Three weeks ago today, I wrote this blog post in which I described an experiment that I was about to start. The first phase of the experiment was to take twenty days, and it has recently been completed. In case you didn’t see the first post about this experiment and don’t feel like reading it now, I will briefly summarize. Over the course of twenty days, I have collected sixty data points measuring how well I was able to memorize a string of twenty digits, acquired from an online random number generator. I collected these data samples three times a day (early morning, late morning, and late afternoon) and memorized the numbers using three different methods. (sitting at a desk without my hands on my face, sitting at a desk with my hands on my face, and pacing in a circle around my room)To reduce the effects of confounding variables, the time of day and the method used did not correspond. I used the online random number generator to determine the order in which I would use the three methods each day.

My scores ranged from two to twenty, but most of them were in between eleven and fifteen, and the later ones seemed to be higher on average. Apparently, my number-memorizing skills are improving. I have just now determined that the average was 13.60 and the standard deviation was 4.25. (I am very curious to know if that’s a ‘good’ score or not, but since nobody else has done an identical experiment, as far as I know, there’s no standard for comparison) For most of the last twenty days, I have been coming to the disappointing conclusion that there is no statistically significant difference between the three different methods, but I was still curious about what I would find when I added up the scores and did the math.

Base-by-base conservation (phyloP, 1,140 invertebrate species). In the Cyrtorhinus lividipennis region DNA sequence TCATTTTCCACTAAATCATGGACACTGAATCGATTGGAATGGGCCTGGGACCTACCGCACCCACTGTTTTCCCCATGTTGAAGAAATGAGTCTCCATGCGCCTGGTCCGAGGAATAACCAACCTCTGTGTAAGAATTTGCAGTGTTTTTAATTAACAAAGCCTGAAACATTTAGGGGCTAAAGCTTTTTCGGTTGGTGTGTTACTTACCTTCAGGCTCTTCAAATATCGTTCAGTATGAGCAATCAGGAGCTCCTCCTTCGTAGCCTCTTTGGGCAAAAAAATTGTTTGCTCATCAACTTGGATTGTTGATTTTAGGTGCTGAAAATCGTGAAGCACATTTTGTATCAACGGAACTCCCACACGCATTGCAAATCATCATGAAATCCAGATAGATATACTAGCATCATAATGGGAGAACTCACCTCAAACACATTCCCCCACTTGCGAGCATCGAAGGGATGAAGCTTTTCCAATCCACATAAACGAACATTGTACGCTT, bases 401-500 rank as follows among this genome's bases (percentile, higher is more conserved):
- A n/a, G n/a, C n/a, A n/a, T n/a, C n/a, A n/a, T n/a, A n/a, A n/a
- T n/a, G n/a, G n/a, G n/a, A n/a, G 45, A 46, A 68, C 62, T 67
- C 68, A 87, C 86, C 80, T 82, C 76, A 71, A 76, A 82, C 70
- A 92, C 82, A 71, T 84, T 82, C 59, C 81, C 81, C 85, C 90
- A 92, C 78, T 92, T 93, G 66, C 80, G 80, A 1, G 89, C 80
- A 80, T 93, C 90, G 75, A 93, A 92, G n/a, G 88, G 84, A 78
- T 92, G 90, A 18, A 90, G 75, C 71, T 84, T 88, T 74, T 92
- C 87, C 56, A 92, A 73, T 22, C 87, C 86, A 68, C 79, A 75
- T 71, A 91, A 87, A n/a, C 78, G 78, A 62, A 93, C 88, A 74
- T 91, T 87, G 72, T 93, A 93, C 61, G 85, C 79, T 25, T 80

At first, it looked promising. The averages for the three different methods were 12.68, 14.10, and 13.24, which seems to be different enough to actually mean something. Out of curiosity, I also calculated the individual averages for the three different times of day and got 14.95, 14.48, and 11.23 respectively, which verifies my assumption that I tend to kind of be a morning person. But since I already knew that, the data that I was really looking at was the difference between the three memorization methods.  At that point in my statistical analysis, I thought I had actually discovered something interesting.

Unfortunately, the thing with the standard deviation messed that up. 4.25 is a pretty large standard deviation for something with a 20-point scale. The definition of ‘statistically significant’ depends upon where you want to set the margin of error, but 4.25 is a pretty reasonable number to use for that, and it makes the math really easy if margin of error is equal to one standard deviation. That means that the differences in my data are not significant unless they fall outside of the range from 9.35 to 17.85, which they do not.

Now, I suppose I could calculate the within standard deviations rather than using the overall standard deviation, but I’m pretty sure that my results wouldn’t be any different. Each method had approximately the same range, and since I already know they had similar averages, their standard deviations are probably going to be pretty close also, and I’ll have to reach the same anticlimactic conclusion, which is that there wasn’t a significant difference.

In case anyone is still interested in that slight little insignificant difference, I can inform you that the best score came from memorizing the numbers while sitting at the desk with my hands on my face, and the worst score came from memorizing the numbers while sitting at the desk without my hands on my face. I’m not entirely convinced that there isn’t something to my hypothesis that having one’s hands on one’s face somehow improves cognitive ability.

This calls for some further tests.